US stocks finish at record high on Trump rally
Wall Street stocks sprinted to another day of fresh records Monday, extending last week’s rally on expectations President Donald Trump will soon present his promised tax cut plan.
The Dow Jones Industrial Average climbed 0.7 per cent to close the day at 20,412.16. The broad-based S&P 500 gained 0.5 per cent to end at 2,328.25, as did the tech-rich Nasdaq Composite Index which went up 0.5 per cent to 5,763.96.
It was the third straight session that all three major indices ended at all-time highs following Trump’s comments Thursday that he plans to release details about a “phenomenal” tax cut plan in the next two to three weeks.
“It’s just a carry over from last week,” said Bill Lynch, director of investment at Hinsdale Associates.
“The market seems to be giving Trump the benefit of the doubt.”
Jack Ablin, chief investment officer at BMO Private Bank, said, “I am getting a sense of a party atmosphere and investors just do not want to be left out.”
Among the winners, several banks climbed on expectations that Trump will ease regulations imposed after the 2008 financial crisis. JPMorgan Chase, Goldman Sachs and Citigroup all rose more than one per cent.
Technology shares with larger gains included Amazon, up 1.1 per cent, and Tesla Motors, up 4.2 per cent. Apple climbed 0.9 per cent to finish at an all-time closing high of US$133.29.
“The market’s got such good momentum now that it’s going to continue until something slows it down,” said Randy Frederick, vice president of trading and derivatives at the Schwab Center for Financial Research. “There’s really not any negative catalyst right now.”
The S&P 500 has climbed five straight days and is up 8.8 per cent since Donald Trump won the White House in November.
Companies whose profits are most dependent on the strength of the economy were some of Monday’s biggest gainers. Financial stocks in the S&P 500 rose 1.1 per cent, the biggest gain among the 11 sectors that make up the index. Industrials rose 1 per cent. Roughly three stocks rose for every two that fell on the New York Stock Exchange.
Apple’s performance carries extra weight for many retirement 401(k) accounts because of its status as the biggest publicly traded company in the world. It alone accounts for about 3.5 per cent of S&P 500 index fund investments.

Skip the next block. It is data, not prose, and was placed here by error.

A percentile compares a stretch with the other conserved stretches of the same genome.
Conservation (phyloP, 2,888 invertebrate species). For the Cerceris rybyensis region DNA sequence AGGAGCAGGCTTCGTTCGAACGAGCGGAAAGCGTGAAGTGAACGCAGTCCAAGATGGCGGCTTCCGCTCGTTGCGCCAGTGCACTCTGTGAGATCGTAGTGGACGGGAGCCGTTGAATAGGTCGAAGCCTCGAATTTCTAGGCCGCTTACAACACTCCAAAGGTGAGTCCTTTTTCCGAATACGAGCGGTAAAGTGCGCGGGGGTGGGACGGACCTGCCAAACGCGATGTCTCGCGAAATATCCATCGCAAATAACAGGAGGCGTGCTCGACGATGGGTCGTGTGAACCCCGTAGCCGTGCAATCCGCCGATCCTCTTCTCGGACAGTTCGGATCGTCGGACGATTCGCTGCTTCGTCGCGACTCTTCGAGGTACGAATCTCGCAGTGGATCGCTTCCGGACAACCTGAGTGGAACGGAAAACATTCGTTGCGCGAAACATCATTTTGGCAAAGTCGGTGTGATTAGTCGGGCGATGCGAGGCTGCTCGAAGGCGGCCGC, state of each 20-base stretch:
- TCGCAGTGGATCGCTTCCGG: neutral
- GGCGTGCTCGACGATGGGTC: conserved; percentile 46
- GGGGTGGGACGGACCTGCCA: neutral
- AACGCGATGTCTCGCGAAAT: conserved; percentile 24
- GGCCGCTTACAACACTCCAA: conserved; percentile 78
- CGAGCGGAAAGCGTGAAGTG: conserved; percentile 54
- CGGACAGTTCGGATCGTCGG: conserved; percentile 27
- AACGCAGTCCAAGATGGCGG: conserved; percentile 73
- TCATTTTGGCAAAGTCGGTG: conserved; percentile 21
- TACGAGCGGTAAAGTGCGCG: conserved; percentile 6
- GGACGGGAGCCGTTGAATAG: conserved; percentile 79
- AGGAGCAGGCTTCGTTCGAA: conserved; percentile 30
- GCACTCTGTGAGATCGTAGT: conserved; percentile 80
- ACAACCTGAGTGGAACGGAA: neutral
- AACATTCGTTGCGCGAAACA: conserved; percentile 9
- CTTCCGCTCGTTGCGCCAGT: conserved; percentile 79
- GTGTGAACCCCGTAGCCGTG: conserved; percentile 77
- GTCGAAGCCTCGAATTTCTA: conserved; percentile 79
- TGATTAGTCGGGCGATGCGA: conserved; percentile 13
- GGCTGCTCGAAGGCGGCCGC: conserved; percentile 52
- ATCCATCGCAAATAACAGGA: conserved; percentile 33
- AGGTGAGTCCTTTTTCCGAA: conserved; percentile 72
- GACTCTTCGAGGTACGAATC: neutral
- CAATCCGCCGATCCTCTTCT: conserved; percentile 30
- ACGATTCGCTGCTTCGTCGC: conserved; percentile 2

The only sector in the S&P 500 to fall on Monday was telecoms, which sank on worries that more pricing wars may be on the way.
Verizon unveiled an unlimited-data plan for its customers, and its stock dropped 43 cents, or 0.9 per cent, to US$48.55. Competitors fell more. AT&T lost 73 cents, or 1.8 per cent, to US$40.65, and Sprint fell 12 cents, or 1.3 per cent, to US$8.84.
Several events are on the schedule that could shift the market’s momentum. Federal Reserve Chair Janet Yellen will offer testimony on Capitol Hill Tuesday and Wednesday to update the Senate and House on monetary policy. Most investors expect the central bank to keep raising interest rates in 2017, though at a modest pace.
The government will also offer updates on the state of inflation, on both the consumer and the wholesale levels. Many investors expect inflation to rise due to policies proposed by President Trump and Congressional Republicans, though the bond market doesn’t seem to be forecasting a runaway spike.
Treasury yields have been on an upward trend since Election Day, in part because of those expectations for higher inflation. The yield on the 10-year Treasury note rose to 2.43 per cent Monday from 2.41 per cent late Friday. Two-year and 30-year Treasury yields also notched higher.
Stocks climbed in other markets around the world. In Asia, Japan’s Nikkei 225 index rose 0.4 per cent, the Hang Seng in Hong Kong gained 0.6 per cent and South Korea’s Kospi index added 0.2 per cent. In Europe, the French CAC 40 index jumped 1.2 per cent, Germany’s DAX climbed 0.9 per cent and the UK FTSE 100 added 0.3 per cent.